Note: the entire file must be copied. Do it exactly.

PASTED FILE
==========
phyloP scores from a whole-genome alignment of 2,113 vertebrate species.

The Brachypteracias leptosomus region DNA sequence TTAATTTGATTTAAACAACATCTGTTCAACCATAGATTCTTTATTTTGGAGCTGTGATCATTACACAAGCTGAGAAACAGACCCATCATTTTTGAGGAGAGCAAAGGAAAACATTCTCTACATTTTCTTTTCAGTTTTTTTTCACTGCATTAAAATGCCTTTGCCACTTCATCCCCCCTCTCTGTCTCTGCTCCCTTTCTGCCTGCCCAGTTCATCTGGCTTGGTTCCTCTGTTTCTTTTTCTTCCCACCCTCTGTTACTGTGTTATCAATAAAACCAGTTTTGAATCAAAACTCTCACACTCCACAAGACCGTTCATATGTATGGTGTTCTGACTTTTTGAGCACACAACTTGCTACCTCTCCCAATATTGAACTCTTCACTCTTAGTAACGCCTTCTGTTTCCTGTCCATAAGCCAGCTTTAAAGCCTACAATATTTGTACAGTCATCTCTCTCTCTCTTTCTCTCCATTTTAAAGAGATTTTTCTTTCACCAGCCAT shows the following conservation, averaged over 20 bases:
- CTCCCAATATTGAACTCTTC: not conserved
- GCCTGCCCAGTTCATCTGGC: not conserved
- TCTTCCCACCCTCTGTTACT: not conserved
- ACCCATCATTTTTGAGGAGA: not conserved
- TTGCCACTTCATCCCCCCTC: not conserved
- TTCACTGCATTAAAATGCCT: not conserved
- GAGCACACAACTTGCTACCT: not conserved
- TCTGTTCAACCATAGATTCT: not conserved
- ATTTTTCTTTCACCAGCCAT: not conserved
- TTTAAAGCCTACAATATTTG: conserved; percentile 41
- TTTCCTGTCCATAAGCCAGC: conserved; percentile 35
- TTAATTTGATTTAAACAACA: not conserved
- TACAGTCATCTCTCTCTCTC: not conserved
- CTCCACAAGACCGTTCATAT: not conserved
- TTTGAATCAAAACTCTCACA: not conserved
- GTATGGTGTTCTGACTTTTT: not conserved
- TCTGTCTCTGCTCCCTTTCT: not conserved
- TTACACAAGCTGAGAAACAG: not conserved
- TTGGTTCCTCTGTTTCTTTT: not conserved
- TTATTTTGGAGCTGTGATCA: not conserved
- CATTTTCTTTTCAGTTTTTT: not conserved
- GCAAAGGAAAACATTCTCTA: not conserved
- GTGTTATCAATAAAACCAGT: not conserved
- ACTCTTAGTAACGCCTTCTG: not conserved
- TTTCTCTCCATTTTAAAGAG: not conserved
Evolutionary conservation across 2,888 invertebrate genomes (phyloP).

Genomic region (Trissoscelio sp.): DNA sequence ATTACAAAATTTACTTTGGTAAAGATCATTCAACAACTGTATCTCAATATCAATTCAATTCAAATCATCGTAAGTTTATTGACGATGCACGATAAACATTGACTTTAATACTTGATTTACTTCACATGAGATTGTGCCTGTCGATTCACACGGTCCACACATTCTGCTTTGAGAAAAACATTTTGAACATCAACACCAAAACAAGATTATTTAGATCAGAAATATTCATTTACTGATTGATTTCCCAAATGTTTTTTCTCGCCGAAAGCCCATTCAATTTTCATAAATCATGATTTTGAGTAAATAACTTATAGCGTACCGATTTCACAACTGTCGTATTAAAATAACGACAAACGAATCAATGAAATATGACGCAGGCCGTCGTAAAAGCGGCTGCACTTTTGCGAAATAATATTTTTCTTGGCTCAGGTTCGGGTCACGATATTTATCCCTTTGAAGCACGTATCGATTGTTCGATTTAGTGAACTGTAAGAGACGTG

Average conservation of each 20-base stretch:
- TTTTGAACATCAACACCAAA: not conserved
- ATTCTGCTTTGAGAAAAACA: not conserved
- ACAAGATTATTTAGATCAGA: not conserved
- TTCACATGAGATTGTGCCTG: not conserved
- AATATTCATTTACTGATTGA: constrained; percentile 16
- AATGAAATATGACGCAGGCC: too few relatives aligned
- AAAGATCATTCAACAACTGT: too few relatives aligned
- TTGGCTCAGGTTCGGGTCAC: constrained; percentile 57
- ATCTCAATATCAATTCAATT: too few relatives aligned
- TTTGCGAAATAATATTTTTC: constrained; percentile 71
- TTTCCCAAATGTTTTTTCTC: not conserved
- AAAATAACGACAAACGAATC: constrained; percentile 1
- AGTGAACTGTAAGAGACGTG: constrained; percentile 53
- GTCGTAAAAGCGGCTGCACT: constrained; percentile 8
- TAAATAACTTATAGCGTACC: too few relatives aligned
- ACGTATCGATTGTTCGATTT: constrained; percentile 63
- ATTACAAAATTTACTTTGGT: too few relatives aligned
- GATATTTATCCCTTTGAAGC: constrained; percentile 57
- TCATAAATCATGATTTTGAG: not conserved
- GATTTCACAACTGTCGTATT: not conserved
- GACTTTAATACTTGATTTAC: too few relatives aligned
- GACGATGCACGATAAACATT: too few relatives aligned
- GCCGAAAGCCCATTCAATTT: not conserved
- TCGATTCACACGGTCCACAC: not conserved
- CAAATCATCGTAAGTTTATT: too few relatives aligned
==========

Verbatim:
phyloP scores from a whole-genome alignment of 2,113 vertebrate species.

The Brachypteracias leptosomus region DNA sequence TTAATTTGATTTAAACAACATCTGTTCAACCATAGATTCTTTATTTTGGAGCTGTGATCATTACACAAGCTGAGAAACAGACCCATCATTTTTGAGGAGAGCAAAGGAAAACATTCTCTACATTTTCTTTTCAGTTTTTTTTCACTGCATTAAAATGCCTTTGCCACTTCATCCCCCCTCTCTGTCTCTGCTCCCTTTCTGCCTGCCCAGTTCATCTGGCTTGGTTCCTCTGTTTCTTTTTCTTCCCACCCTCTGTTACTGTGTTATCAATAAAACCAGTTTTGAATCAAAACTCTCACACTCCACAAGACCGTTCATATGTATGGTGTTCTGACTTTTTGAGCACACAACTTGCTACCTCTCCCAATATTGAACTCTTCACTCTTAGTAACGCCTTCTGTTTCCTGTCCATAAGCCAGCTTTAAAGCCTACAATATTTGTACAGTCATCTCTCTCTCTCTTTCTCTCCATTTTAAAGAGATTTTTCTTTCACCAGCCAT shows the following conservation, averaged over 20 bases:
- CTCCCAATATTGAACTCTTC: not conserved
- GCCTGCCCAGTTCATCTGGC: not conserved
- TCTTCCCACCCTCTGTTACT: not conserved
- ACCCATCATTTTTGAGGAGA: not conserved
- TTGCCACTTCATCCCCCCTC: not conserved
- TTCACTGCATTAAAATGCCT: not conserved
- GAGCACACAACTTGCTACCT: not conserved
- TCTGTTCAACCATAGATTCT: not conserved
- ATTTTTCTTTCACCAGCCAT: not conserved
- TTTAAAGCCTACAATATTTG: conserved; percentile 41
- TTTCCTGTCCATAAGCCAGC: conserved; percentile 35
- TTAATTTGATTTAAACAACA: not conserved
- TACAGTCATCTCTCTCTCTC: not conserved
- CTCCACAAGACCGTTCATAT: not conserved
- TTTGAATCAAAACTCTCACA: not conserved
- GTATGGTGTTCTGACTTTTT: not conserved
- TCTGTCTCTGCTCCCTTTCT: not conserved
- TTACACAAGCTGAGAAACAG: not conserved
- TTGGTTCCTCTGTTTCTTTT: not conserved
- TTATTTTGGAGCTGTGATCA: not conserved
- CATTTTCTTTTCAGTTTTTT: not conserved
- GCAAAGGAAAACATTCTCTA: not conserved
- GTGTTATCAATAAAACCAGT: not conserved
- ACTCTTAGTAACGCCTTCTG: not conserved
- TTTCTCTCCATTTTAAAGAG: not conserved
Evolutionary conservation across 2,888 invertebrate genomes (phyloP).

Genomic region (Trissoscelio sp.): DNA sequence ATTACAAAATTTACTTTGGTAAAGATCATTCAACAACTGTATCTCAATATCAATTCAATTCAAATCATCGTAAGTTTATTGACGATGCACGATAAACATTGACTTTAATACTTGATTTACTTCACATGAGATTGTGCCTGTCGATTCACACGGTCCACACATTCTGCTTTGAGAAAAACATTTTGAACATCAACACCAAAACAAGATTATTTAGATCAGAAATATTCATTTACTGATTGATTTCCCAAATGTTTTTTCTCGCCGAAAGCCCATTCAATTTTCATAAATCATGATTTTGAGTAAATAACTTATAGCGTACCGATTTCACAACTGTCGTATTAAAATAACGACAAACGAATCAATGAAATATGACGCAGGCCGTCGTAAAAGCGGCTGCACTTTTGCGAAATAATATTTTTCTTGGCTCAGGTTCGGGTCACGATATTTATCCCTTTGAAGCACGTATCGATTGTTCGATTTAGTGAACTGTAAGAGACGTG

Average conservation of each 20-base stretch:
- TTTTGAACATCAACACCAAA: not conserved
- ATTCTGCTTTGAGAAAAACA: not conserved
- ACAAGATTATTTAGATCAGA: not conserved
- TTCACATGAGATTGTGCCTG: not conserved
- AATATTCATTTACTGATTGA: constrained; percentile 16
- AATGAAATATGACGCAGGCC: too few relatives aligned
- AAAGATCATTCAACAACTGT: too few relatives aligned
- TTGGCTCAGGTTCGGGTCAC: constrained; percentile 57
- ATCTCAATATCAATTCAATT: too few relatives aligned
- TTTGCGAAATAATATTTTTC: constrained; percentile 71
- TTTCCCAAATGTTTTTTCTC: not conserved
- AAAATAACGACAAACGAATC: constrained; percentile 1
- AGTGAACTGTAAGAGACGTG: constrained; percentile 53
- GTCGTAAAAGCGGCTGCACT: constrained; percentile 8
- TAAATAACTTATAGCGTACC: too few relatives aligned
- ACGTATCGATTGTTCGATTT: constrained; percentile 63
- ATTACAAAATTTACTTTGGT: too few relatives aligned
- GATATTTATCCCTTTGAAGC: constrained; percentile 57
- TCATAAATCATGATTTTGAG: not conserved
- GATTTCACAACTGTCGTATT: not conserved
- GACTTTAATACTTGATTTAC: too few relatives aligned
- GACGATGCACGATAAACATT: too few relatives aligned
- GCCGAAAGCCCATTCAATTT: not conserved
- TCGATTCACACGGTCCACAC: not conserved
- CAAATCATCGTAAGTTTATT: too few relatives aligned